Hiking Benefits

Hiking Blog

Hiking takes walking, as a healthy exercise, to the next level. Both are excellent cardio workouts, great for the cardiovascular system, the respiratory system, our bones, and our muscles. Each will lower our stress levels and is great to support any weight loss program. But hiking gives us the extra piece: it can improve our balance and increase our strength and endurance as we navigate the steep and/or bumpy trails. An old English term used for hiking was “hillwalking”. Walking poles can be included for balance or stability in order to provide additional security and safety.

 

Hiking uses muscles that are rarely used in the gym. It is also considered one of the best ways to burn fat – even that stubborn belly fat. This physical exercise promotes the release of endorphins – the hormones that make you happy.

 

Studies have found that exercise and cardio workouts benefit us – mind, body, and spirit. So why choose to walk outside or hike? For many, exercise can be tedious and boring. Something on our daily routine “have to” list. Not something that brings us pleasure. On a treadmill, an hour can feel like a very long time. So we manage to pass the time by watching TV, reading our emails, and/or talking on our cell phones. By doing this, we are being mindless. Our focus is entirely outside of ourselves. We are still working, still obsessing, still stressed. Being outside, on the other hand, on a hike, maneuvering the trails, time seems to fly by. It also adds the extra dimension of being in beauty. Surrounded by nature, we reduce our levels of anger and fear and increase our feelings of wellbeing.

 

Exercising at the gym or at home is usually a solitary act. Hiking with friends may turn this dull activity into a fun-filled experience. Connecting with friends in a natural setting, can involve opening ourselves up and even allow them to see our limitations, our stumbles, our vulnerability. It encourages us to share stories that we might otherwise keep hidden or have even forgotten. We may deepen some of these friendships, making them more meaningful. There is something very special about sharing this experience with others, making memories, and changing relationships. We may even get out of our egos and become ourselves.

 

Many have written about the benefits of hiking. Lao Tsu wrote, “The journey of a thousand miles begins with a single step.” Ken Ilgunas: “On a hike, you’re less a job title, and more a human being.” “All truly great thoughts are conceived by walking.” – Friedrich Nietzsche. “Wilderness is not a luxury but a necessity of the human spirit, and as vital to our lives as water and good bread.” – Edward Abbey. “Me thinks that the moment my legs begin to move, my thoughts begin to flow.” – Henry David Thoreau.

 

Hiking, whether alone or with others, is a way of enjoying the beauty of nature while promoting mindfulness, as we remain closely aware of what is underfoot so as not to stumble or fall. Focusing on our surroundings and the possible dangers stops the monkey mind from regretting the past and worrying about the future, thereby lowering anxiety and improving our mood. Hiking is also a great way to unplug. Rarely do we see a hiker spending their time on the hills checking emails, texting, taking selfies, or tweeting.

 

Whichever you choose to engage in, whether walking or hiking, remember to dress accordingly, wear the proper footwear, and stay hydrated. Bring your water bottle and, of course, your phone, (just in case of an emergency)!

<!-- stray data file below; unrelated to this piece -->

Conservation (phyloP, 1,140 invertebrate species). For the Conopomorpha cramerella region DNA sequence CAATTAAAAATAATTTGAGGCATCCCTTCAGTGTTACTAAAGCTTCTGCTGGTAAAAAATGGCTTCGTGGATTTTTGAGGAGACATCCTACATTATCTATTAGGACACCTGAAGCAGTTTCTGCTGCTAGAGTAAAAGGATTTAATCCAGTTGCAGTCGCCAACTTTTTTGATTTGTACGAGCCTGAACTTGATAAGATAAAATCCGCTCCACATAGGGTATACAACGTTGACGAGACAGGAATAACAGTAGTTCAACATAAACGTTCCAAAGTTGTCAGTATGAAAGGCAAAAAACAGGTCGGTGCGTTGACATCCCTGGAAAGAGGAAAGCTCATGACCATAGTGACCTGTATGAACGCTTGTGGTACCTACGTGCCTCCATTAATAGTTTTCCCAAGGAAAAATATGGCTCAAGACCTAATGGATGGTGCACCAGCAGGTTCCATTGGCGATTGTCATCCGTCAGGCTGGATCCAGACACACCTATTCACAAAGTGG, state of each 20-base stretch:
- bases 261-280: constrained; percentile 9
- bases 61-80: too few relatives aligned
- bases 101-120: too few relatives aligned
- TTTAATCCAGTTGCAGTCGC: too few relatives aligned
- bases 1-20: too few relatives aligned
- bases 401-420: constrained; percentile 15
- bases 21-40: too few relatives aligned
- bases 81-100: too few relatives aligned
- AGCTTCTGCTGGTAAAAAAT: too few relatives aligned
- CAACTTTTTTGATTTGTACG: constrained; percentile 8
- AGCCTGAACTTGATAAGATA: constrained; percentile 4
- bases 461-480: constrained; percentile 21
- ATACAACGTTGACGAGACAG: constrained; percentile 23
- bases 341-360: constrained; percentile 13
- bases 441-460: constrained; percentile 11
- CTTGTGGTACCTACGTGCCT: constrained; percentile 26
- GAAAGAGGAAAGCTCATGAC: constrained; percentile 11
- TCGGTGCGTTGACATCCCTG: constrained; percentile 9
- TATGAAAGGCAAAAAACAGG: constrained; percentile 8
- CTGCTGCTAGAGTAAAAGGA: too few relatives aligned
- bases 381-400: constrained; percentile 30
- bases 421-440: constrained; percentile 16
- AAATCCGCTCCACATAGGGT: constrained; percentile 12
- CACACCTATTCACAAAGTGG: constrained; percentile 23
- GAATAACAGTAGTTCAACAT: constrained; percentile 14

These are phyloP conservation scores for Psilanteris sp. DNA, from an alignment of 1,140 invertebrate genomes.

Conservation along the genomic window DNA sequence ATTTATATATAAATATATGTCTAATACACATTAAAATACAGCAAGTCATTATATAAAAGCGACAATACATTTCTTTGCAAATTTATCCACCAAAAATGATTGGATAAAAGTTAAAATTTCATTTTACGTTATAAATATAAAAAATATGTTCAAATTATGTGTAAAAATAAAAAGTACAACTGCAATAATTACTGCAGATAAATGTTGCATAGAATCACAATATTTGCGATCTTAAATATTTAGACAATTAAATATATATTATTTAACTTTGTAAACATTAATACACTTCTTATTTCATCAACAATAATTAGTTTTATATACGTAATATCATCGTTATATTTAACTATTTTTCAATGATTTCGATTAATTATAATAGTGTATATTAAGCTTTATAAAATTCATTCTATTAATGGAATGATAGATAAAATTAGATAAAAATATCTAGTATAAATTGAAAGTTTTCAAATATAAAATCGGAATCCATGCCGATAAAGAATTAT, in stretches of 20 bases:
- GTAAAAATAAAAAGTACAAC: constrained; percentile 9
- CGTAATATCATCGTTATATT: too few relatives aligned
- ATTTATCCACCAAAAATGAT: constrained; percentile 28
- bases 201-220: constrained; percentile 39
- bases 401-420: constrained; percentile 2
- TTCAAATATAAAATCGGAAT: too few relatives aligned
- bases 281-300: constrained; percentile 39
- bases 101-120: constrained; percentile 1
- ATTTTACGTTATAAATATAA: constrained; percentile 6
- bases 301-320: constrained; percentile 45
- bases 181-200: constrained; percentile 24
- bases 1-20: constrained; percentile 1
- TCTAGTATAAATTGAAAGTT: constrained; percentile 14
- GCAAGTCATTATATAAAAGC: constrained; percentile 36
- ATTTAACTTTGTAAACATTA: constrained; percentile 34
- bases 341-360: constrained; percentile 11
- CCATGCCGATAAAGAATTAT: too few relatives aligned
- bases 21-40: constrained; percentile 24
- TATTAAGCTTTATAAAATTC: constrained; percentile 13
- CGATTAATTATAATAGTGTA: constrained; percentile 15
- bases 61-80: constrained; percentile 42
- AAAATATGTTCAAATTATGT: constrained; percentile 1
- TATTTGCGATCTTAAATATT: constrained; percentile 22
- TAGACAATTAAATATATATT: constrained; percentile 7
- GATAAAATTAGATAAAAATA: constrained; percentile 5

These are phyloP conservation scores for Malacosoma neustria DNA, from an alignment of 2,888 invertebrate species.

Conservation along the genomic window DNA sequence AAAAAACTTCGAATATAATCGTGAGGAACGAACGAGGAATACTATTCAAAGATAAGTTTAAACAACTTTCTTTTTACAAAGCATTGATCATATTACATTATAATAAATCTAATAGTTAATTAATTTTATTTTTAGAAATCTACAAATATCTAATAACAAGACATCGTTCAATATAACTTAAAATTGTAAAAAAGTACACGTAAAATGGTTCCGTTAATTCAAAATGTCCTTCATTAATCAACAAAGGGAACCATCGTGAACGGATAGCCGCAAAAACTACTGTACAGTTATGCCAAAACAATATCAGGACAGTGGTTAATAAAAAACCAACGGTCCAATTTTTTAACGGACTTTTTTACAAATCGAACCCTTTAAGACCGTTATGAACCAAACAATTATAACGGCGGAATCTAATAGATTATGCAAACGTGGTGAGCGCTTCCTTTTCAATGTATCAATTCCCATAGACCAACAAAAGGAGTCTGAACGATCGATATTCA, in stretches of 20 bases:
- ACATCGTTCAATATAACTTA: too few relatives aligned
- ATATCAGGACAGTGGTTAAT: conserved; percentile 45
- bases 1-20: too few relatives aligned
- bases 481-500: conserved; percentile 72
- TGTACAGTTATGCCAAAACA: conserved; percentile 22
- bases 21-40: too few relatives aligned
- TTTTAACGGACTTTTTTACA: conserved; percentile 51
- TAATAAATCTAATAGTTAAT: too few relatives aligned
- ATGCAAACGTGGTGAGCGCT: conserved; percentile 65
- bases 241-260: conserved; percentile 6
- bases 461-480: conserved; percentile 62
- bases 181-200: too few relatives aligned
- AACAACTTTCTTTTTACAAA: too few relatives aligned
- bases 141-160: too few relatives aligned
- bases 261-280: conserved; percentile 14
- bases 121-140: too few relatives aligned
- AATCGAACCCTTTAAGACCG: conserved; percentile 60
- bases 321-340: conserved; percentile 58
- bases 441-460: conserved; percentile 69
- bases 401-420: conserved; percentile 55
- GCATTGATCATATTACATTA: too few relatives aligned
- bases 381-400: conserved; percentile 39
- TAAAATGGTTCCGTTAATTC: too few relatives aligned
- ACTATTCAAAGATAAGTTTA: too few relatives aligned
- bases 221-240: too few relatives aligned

Gilda By Line11

Organic Eggs

Organic EggsEggs are referred to as one of the “most perfect” sources of protein – six grams of protein in just one large egg – and have even been called “superfoods”.  In Healthline, it reads that “an egg contains all the nutrients required to turn a single cell into a baby chicken” and that “eggs are among the most nutritious foods on the planet”.

 

They contain all of the essential amino acids – the body’s building blocks – in perfect ratios. Eggs are rich sources of Selenium and Vitamin D for the immune system; Choline for the brain and the heart, Iron for the blood, Folate for our Moms-to-be, B6 for energy, B12 for the blood, Zinc for healing, and Lutein and Zeaxanthin for the eyes. Most of the nutrients are found only in the yolk – not in the egg white, if eaten alone. Many people on weight loss and low cholesterol diets have turned to eating only egg whites, eliminating the yolk for all of their cooking and baking needs. Egg whites are high in protein and lower in calories, but contain fewer vitamins, minerals, and healthy fats than whole eggs. The precious yolks have been unfairly maligned for decades.

 

Although demonized in the past, recent studies have concluded that eggs do not cause heart disease and stroke. Low in calories, about 75 in total, eggs are filling, rich in healthy omega 3 fats, and make a nutritious and satisfying breakfast, even on a weight loss program. 

 

According to the 2015-2020 Dietary Guidelines for Americans, eggs are one of the proteins that make up a healthy eating pattern. Research suggests that eating two to three eggs per day may have cardiovascular benefits”. That being said, we are unique. Although eggs will benefit HDL levels for most, for some whose LDL levels are too high, they could raise them a bit more. So, it is important to know your numbers and not to overdo if you are in this category.

 

Does colour matter? For the shell, the colour does not determine a difference in the nutritional value or taste. The colour of the yolk is a different story. It usually depends on the food that the hens are being fed. Rich, dark yolks contain more antioxidants than pale yellow ones. Pale or medium yellow yolks usually come from conventionally raised hens that are grain fed. The grains usually include corn, which is genetically modified so contains glyphosate. A darker, more orange coloured yolk is a result of carotenoids, particularly xanthophyllis, in the hens’ feed, which is organic with no added GMO ingredients.

 

Eggs should be organic, meaning they are totally free range. If not, you are probably eating eggs laid by chickens that have been raised crowded together in cages. “free range” or “cage free” label may describe chickens that are crowded, closely together, into hen houses with no fresh air or sunlight. Organic eggs are laid by chickens that are allowed to move freely through the outdoors into the sunshine. Which chickens, and therefore, which eggs, do you think will be healthier and contain more nutrients?